By the time Zinn left baseball, his life was much altered from when he had started playing professionally some 16 years earlier. Although shrouded by the passage of time, it appears that he and his wife had separated by 1918. Guy was then a resident of Baltimore while Ethel Zinn and children remained in West Virginia. Two years later, the census listed Ethel, with preteen children Guy A. and Jean, as members of her father’s household. She and Guy evidently divorced soon afterward.67
Not long after he left the game, Zinn relocated to Poughkeepsie, New York, a small city along the Hudson River about 60 miles north of Manhattan. There, he lived and worked quietly as a lather and plasterer for the next quarter-century. The 1928 Poughkeepsie city directory registered Guy and a second wife named Verna (about whom nothing was discovered) as local residents. Verna disappeared from available records thereafter, and the 1940 US Census listed Zinn as a widower.
In 1949 he was diagnosed with terminal lung cancer and went back home to West Virginia for his final days. On October 6, 1949, Guy Zinn died at the home of his brother and boyhood teammate Romeo in the Clarksburg suburb of Nutter Fort.68 He was 62. Following funeral services, his remains were interred in the Zinn family plot in Greenlawn Cemetery, Clarksburg.
Some years after the death of Guy Zinn, baseball historians began efforts to track him down. By 1965, however, the only survivor of his immediate family was daughter Jean Zinn Talley.69 She was raised by her mother in the household of grandfather Carter, left home to get married at age 14, and ended up living in Louisiana. As a result, Jean had had little contact with her father and mistakenly thought that Guy had died in 1948. She could provide little information about him off the top of her head when located by baseball researchers, but promised to make inquiries.70 Thereafter, Jean returned a completed player questionnaire that listed Guy Zinn’s ancestry as “German-Jew.” With the Zinn clan having Protestant roots that went back centuries, what possessed Jean to list her father as Jewish is a mystery. But that was all it took to stoke interest in this long ignored Deadball Era mediocrity.
With his daughter’s designation accepted uncritically, Guy Zinn, whose religious beliefs had never been mentioned during his playing days, entered the pantheon of Jewish major league ballplayers. Baseball authors focusing on Jews in baseball incorporated him into their work.71 Even Jewish historical societies embraced him.72 This, in turn, had dramatic effect on the value of a 1914 Guy Zinn Baltimore News schedule-back baseball card. Already a rare piece of baseball memorabilia, Zinn’s now-presumed Jewishness skyrocketed the card’s market value. In 2010 a collector named Dan McKee placed a $250,000 value on his Zinn card. Six years later, McKee put the card up for sale, reducing its asking price to a mere $125,000.73 Sale negotiations promptly ensued with Jeff Aeder, a well-heeled collector of baseball cards of Jewish players. According to Aeder, Zinn’s religion was the key. “If Zinn was not a Jewish player, this card is probably a $10,000 card,” he told the New York Times.74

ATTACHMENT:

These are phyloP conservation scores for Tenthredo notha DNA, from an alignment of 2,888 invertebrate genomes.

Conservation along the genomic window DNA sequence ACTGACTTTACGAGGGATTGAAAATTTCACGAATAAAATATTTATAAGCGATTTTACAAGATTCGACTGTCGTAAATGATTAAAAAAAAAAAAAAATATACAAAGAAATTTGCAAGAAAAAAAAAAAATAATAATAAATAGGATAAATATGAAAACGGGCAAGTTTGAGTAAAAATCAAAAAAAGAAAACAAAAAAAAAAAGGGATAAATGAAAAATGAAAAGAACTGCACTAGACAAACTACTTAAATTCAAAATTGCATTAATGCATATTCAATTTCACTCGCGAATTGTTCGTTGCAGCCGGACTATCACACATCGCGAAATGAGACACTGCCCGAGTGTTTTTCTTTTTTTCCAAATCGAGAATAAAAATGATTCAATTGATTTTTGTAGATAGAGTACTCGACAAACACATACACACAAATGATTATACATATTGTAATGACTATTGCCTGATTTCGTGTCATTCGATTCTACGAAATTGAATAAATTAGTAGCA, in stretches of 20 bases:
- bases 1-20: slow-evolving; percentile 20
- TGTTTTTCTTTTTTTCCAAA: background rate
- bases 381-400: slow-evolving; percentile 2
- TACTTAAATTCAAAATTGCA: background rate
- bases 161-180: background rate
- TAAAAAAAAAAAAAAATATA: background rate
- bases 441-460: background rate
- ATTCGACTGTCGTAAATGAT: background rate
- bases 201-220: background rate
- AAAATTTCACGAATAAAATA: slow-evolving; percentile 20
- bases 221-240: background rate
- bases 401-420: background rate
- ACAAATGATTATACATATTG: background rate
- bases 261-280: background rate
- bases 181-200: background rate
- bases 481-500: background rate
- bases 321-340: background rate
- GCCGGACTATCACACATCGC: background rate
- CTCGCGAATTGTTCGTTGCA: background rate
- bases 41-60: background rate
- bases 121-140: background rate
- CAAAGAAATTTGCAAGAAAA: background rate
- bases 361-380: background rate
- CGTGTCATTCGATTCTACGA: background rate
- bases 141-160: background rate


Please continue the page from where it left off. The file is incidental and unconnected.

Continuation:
Aeder’s initial lowball offer of $10,000 immediately antagonized McKee. Sale negotiations then turned acrimonious following a poor rating given the card’s condition by the Sportscard Guaranty Company.75 In the end, the sale foundered and McKee kept the card. But press attention given the aborted baseball card deal extended all the way to Israel.76 The Zinn card dispute also engaged the interest of Bob Wechsler, an expert on Jewish baseball cards who promptly initiated his own inquiry into the matter. From the outset, Wechsler was struck by the fact that a Zinn family member-historian seemed perplexed by the claim that distant cousin Guy Zinn was Jewish, as the Zinns were a devoutly Christian family. He then discovered that a genealogist named Elaine Hirschberg had done extensive research on the Zinn clan, tracing them back to immigrant Seventh Day Baptists who had settled in the Virginias in the 1740s. The clincher was the discovery that author and encyclopedia designation of Guy Zinn as Jewish rested entirely upon the posthumous player questionnaire completed by ill-informed daughter Jean Zinn Talley. No independent or corroborative research of Zinn’s religious ties had been undertaken. That was enough for the Jewish Baseball Museum. Guy Zinn was struck from the rolls.77
Stripped of its religious cachet, the Zinn baseball card has plummeted in value. An older catalog listed an $8,800 quote; given its rarity and the passage of time since then, the card’s value now probably approximates the $10,000 value assigned to it by Jeff Aeder if its subject had not been a Jewish player.78 While $10,000 is hardly a trifling sum to the noncollector, it represents a more than 90 percent drop in the $125,000 price that Dan McKee placed on the Zinn card and that Aeder was seemingly prepared to pay for it (if ultimately necessary) in 2016.